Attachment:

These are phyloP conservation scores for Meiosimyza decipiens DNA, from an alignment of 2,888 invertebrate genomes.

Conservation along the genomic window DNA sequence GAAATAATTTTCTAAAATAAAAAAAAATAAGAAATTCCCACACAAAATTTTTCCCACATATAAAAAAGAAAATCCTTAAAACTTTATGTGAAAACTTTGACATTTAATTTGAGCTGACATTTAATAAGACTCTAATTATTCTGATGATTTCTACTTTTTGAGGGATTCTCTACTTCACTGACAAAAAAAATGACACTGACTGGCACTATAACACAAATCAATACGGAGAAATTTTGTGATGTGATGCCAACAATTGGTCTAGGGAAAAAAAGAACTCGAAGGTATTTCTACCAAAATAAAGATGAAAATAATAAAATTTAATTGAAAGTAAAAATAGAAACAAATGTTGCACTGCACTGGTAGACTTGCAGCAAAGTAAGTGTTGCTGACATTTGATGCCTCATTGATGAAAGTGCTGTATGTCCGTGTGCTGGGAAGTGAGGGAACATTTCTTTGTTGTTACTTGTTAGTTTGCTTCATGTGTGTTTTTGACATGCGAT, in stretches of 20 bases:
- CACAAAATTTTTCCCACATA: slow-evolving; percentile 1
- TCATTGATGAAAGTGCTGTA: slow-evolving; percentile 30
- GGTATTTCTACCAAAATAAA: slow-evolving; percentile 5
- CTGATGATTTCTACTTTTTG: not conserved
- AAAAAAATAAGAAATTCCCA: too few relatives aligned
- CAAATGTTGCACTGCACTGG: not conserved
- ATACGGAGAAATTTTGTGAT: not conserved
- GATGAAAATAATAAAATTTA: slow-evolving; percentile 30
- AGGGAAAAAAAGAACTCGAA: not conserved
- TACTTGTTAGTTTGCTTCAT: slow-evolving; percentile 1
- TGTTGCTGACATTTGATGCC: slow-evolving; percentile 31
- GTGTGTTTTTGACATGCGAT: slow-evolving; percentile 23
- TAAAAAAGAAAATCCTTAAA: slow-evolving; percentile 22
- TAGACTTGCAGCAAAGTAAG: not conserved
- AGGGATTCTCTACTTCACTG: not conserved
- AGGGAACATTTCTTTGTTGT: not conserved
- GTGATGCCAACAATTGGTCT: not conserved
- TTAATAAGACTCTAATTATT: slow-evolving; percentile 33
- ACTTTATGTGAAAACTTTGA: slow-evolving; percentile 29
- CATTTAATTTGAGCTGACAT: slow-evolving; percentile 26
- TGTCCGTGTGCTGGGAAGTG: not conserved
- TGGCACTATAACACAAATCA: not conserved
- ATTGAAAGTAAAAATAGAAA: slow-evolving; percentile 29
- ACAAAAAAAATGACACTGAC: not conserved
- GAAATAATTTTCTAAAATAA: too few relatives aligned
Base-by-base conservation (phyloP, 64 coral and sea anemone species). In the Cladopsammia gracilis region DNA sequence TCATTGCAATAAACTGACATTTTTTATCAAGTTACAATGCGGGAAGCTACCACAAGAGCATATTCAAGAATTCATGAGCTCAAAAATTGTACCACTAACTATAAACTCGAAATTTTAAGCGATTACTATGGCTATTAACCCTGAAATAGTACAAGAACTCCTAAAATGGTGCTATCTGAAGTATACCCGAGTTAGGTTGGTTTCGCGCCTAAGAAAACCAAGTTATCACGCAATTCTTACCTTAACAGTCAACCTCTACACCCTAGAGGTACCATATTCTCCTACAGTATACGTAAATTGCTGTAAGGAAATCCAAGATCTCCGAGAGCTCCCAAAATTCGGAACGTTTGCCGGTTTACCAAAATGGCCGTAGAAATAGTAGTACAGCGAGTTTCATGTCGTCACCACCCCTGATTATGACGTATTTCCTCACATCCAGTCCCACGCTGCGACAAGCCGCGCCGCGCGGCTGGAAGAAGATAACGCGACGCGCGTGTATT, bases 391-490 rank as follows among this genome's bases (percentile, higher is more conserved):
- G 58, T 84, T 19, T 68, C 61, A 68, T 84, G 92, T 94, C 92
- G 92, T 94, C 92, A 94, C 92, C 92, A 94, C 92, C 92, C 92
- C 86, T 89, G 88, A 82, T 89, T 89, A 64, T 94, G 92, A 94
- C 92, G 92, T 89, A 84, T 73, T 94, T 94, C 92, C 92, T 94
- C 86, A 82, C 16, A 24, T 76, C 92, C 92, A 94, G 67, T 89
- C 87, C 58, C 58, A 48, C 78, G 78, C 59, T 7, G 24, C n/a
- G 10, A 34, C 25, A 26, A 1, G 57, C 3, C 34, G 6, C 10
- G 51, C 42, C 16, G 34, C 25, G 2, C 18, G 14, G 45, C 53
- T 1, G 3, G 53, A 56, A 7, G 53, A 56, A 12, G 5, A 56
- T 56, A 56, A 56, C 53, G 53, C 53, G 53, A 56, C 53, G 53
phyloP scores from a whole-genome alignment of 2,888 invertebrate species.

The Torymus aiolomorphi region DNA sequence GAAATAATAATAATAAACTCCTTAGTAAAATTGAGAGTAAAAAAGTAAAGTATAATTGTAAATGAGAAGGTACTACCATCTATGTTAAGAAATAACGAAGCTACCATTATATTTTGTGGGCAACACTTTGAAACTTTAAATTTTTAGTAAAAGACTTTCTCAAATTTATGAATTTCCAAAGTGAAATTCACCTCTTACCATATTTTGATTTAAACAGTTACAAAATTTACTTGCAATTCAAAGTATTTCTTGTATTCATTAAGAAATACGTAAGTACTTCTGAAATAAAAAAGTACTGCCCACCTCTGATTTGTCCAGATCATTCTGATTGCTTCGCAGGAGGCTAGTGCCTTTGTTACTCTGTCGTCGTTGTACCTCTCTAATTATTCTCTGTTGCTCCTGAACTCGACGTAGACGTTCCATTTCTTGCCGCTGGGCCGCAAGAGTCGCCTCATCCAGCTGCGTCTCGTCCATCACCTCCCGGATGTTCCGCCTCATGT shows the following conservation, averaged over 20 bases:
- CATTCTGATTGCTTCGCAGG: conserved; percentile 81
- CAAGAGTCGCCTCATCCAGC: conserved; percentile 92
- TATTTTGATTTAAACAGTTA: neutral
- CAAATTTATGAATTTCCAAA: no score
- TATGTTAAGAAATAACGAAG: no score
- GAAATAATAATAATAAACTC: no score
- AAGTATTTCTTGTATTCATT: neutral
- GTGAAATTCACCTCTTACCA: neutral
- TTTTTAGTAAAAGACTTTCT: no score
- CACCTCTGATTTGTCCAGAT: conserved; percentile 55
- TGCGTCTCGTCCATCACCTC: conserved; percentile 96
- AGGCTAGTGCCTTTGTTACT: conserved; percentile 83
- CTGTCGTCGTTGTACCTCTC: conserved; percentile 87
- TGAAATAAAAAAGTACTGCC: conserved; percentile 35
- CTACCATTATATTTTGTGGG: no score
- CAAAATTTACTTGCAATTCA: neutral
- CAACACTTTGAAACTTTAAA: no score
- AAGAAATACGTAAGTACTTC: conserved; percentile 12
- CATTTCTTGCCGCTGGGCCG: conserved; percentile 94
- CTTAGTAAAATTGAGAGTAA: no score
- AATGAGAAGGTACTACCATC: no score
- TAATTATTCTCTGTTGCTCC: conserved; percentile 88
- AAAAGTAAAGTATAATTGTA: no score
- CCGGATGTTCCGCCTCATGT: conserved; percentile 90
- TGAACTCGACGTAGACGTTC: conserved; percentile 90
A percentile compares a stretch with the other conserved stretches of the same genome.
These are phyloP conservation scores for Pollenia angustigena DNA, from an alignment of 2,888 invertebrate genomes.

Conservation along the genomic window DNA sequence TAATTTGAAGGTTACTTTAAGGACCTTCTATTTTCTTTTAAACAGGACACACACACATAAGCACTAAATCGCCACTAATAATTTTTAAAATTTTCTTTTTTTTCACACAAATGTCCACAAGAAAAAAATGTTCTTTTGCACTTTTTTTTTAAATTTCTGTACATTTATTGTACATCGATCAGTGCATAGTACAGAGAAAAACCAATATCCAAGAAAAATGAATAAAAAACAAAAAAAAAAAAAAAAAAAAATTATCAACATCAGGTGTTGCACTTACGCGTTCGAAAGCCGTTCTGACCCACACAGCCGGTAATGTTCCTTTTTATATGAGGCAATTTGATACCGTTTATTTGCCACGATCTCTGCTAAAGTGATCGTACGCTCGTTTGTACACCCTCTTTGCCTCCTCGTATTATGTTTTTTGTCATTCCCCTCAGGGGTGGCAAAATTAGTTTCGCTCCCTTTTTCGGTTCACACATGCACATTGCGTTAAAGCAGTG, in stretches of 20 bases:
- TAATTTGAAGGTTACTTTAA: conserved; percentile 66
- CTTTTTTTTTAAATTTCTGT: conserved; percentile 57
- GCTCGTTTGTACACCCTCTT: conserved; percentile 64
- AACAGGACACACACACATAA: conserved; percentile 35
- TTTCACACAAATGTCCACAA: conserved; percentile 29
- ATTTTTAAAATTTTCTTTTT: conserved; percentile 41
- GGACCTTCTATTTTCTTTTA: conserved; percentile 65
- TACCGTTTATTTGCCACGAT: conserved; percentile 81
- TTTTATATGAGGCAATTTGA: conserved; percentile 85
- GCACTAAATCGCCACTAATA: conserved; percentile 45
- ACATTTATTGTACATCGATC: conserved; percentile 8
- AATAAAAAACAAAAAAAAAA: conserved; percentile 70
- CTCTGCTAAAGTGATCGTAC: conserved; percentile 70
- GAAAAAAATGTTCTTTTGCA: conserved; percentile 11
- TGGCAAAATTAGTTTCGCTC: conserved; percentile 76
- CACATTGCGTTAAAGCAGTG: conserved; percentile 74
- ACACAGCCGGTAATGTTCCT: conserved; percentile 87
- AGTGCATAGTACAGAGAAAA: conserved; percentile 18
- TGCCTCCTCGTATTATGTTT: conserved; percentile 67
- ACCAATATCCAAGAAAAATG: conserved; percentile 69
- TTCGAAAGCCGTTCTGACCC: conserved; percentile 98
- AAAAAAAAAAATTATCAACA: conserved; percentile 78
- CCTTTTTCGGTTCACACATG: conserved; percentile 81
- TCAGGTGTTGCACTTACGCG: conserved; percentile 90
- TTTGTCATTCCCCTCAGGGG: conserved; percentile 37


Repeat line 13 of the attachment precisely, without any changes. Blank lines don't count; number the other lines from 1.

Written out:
- TGTTGCTGACATTTGATGCC: slow-evolving; percentile 31